Hungary places its motorway network under a 35-year concession

Vehicles are seen on the M1 motorway, 80 km west of Budapest, on March 15, 2013. REUTERS / Laszlo Balogh

BUDAPEST, June 14 (Reuters) – Hungary to renovate the management of around 2,000 kilometers (1,240 miles) of its highways and public roads, awarding a 35-year concession contract, according to a call for tenders published in the Journal on Monday official of the European Union.

The Tenders Electronic Daily publication, which was first reported by the local news website, states that the concession involves the planning, renovation, construction, control, operation and financing of the network for an annual fee.

The contract winner would build and renovate hundreds of kilometers of highways, including more than 100 bridges and other components.

According to a government statement, Budapest is following the lead of other European countries and expects the deal to be budget neutral, as toll revenues are expected to be sufficient to fund concession fees.

Infrastructure development has been rapid in Hungary in recent years under Prime Minister Viktor Orban’s government, and the Prime Minister has been criticized as many of his associates have received large pieces of public tenders.

This includes his childhood friend Lorinc Meszaros, a former pipefitter who became the richest individual in the country with a fortune well over 1 billion euros, according to several estimates.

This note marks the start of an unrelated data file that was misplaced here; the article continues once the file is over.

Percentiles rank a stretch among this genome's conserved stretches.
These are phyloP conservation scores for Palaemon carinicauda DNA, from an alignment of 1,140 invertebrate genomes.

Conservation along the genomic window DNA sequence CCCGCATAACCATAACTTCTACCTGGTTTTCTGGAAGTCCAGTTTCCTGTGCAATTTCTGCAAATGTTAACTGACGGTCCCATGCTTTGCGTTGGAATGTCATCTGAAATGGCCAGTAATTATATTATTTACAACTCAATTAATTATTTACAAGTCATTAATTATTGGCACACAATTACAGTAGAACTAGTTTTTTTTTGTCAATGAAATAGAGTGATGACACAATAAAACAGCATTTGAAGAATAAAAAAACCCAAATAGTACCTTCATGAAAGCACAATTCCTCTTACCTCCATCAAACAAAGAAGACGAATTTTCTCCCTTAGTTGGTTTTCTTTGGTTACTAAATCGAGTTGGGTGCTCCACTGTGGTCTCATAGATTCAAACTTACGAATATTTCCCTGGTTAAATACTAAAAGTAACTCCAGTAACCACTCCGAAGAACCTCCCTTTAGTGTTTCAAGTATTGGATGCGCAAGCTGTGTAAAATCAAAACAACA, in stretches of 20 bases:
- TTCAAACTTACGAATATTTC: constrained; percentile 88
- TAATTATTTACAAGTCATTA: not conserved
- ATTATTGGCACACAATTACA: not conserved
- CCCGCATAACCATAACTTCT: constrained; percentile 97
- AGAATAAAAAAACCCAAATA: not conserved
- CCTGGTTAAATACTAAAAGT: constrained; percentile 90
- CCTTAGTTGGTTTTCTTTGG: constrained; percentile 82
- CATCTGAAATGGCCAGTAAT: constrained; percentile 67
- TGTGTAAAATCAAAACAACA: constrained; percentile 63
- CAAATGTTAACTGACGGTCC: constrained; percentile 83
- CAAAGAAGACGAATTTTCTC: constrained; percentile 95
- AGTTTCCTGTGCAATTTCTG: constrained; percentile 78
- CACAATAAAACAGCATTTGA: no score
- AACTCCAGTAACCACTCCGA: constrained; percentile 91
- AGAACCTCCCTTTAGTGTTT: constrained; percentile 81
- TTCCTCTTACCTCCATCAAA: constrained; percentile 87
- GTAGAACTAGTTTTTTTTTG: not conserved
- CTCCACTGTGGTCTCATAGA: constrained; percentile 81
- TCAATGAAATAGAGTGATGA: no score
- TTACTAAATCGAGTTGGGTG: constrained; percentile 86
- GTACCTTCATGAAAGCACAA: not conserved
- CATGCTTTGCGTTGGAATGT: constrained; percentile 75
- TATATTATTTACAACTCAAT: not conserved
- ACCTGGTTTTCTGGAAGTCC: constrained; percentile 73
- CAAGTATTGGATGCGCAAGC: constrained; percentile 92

Orban faces a hotly contested election for the first time since coming to power in 2010, as six opposition parties joined forces to overthrow him.

The government also ceded the management of higher education and decided to sell state-owned real estate at a reduced price, prompting critics to accuse it of selling state assets and d ‘try to ensure control beyond its mandate. Read more

The government has denied the accusations, saying it acted in the name of efficiency.

Meszaros won the construction of a railway extension on the Belgrade-Budapest line, a project led and funded by China that is part of the “One Belt One Road” initiative to facilitate China’s access to European markets.

Report by Marton Dunai; Editing by Steve Orlofsky

Our Standards: Thomson Reuters Trust Principles.

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